Portrait of a Lady on Fire

Portrait of a Lady on Fire

It's tough to watch a film after so much hype has been mounted and spread for it. If you wait long enough, that can die down in your thought and it will be as if you just heard some positives for the film and your viewing of it can be as neutral as possible. But when you see it while it's still in theaters and there has been endless talk about its status as a masterpiece, there is too much mental work to be done to separate the public praise from your viewing of it and you become a prisoner of your own opinion. Going into Portrait of a Lady on Fire, I was unsure of whether I would have the courage to unsettle my Top 10 Films of 2019 should I fall in love with this film as unabashedly as Marianne and Héloïse do with each other. But like a double-edged sword, there are benefits to my not having fallen in love with the film.

Before I go any further, I must be clear that I did enjoy this film. I had bated breath in moments of tension, I laughed at the reveal of an exposed number in a portrait, and I yearned for the freedom of which Marianne spoke. I'm just not head-over-heels. Having studied up and watched all of Céline Sciamma's features before seeing Portrait, I was not surprised by the subdued nature of it, but I think I was expecting more unbridled passion than I got. That's on me, for interpreting all the enthusiasm of the film as a response to something heightened.

But because of how I feel about the film, I know it's a genuine reaction. I like it enough to know I'm not railing against popular consensus and I'm not crazy enough about it to know I'm not psyching myself into joining that consensus. I just enjoyed this piece of art. Sciamma may not have made another coming-of-age story in the classical sense like she has been doing up to this point, but Portrait of a Lady on Fire is about a coming of age that was delayed because of societal restrictions. If there's one thing I understand about Sciamma after four films, it's that she knows how to get her actors to communicate nonverbally. Her scripts have plenty of dialogue, but there are undercurrents in almost every exchange, but the real meat is in the nonverbal.

I swear there is one moment when Marianne (Noémie Merlant) is painting Héloïse (Adèle Haenel) and she gives her two glances. The first is to look at her model and the second is to look at her love. They're incredibly brief and back-to-back, but Merlant relaxes her big doe eyes the second time around and we see the love she feels. There are countless glances like that, some accompanying words and some not. It's taking full advantage of the visual half of the medium, something that Sciamma has never had a problem doing.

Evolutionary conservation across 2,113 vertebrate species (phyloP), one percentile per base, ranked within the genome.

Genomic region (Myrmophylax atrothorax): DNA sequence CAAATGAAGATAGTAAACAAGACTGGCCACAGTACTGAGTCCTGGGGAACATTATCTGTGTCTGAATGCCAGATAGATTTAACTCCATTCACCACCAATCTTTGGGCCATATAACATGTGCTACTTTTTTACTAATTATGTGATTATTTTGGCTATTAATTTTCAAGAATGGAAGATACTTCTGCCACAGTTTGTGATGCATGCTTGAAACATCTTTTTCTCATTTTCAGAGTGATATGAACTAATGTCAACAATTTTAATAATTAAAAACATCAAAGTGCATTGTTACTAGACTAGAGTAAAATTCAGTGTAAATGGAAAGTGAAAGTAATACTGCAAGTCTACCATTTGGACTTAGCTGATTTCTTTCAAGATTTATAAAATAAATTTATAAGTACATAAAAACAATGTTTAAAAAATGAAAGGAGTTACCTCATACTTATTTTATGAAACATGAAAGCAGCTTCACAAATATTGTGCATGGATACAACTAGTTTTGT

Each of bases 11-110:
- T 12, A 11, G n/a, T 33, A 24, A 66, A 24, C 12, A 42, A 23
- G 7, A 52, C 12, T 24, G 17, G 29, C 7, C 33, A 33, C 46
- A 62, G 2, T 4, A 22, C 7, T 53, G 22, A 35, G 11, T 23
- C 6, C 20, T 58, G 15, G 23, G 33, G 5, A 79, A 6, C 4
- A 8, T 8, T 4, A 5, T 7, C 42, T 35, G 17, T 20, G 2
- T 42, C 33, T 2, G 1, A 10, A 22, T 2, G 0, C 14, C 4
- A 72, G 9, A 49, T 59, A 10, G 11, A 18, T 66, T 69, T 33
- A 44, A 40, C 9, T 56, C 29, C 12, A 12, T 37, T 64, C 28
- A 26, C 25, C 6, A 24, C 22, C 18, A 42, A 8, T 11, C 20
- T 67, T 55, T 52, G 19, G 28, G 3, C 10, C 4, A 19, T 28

Honestly, she doesn't have any problems as a filmmaker. The only reason you would not like any of her films is because you don't like her style, but she does it really well. In her films, the emotion builds steadily and logically and characters often refuse an opportunity to deescalate that because it would mean not getting what they want. Héloïse could have let her mother fire Marianne and save herself the heartbreak she knew would have to come but she didn't.

This is what makes the Eurydice myth that becomes such a poetic motif in the film so powerful. Sciamma gets that we often make the choice that brings us the most pain because it simultaneously brings us the most feeling. Turning around to look at the death of love in its face is agonizing but it's also the only way to get closure for sure. And in a relationship where closure is inevitable, why not get it over with in dramatic fashion?

I'm still holding out hope that The Criterion Channel will eventually host this film and I can give it a rewatch with even more unbiased eyes. Because of how I felt walking out of this theater, I don't feel a need to squish this into my rank of 2019 films. Not only would that be breaking my arbitrary rules, but it feels unfair and I know that something this dense and feeling deserves more time. But I must say that LTRBXD's design change for the stars to flames for this particular title makes me tempted to give it all five. It certainly deserves them.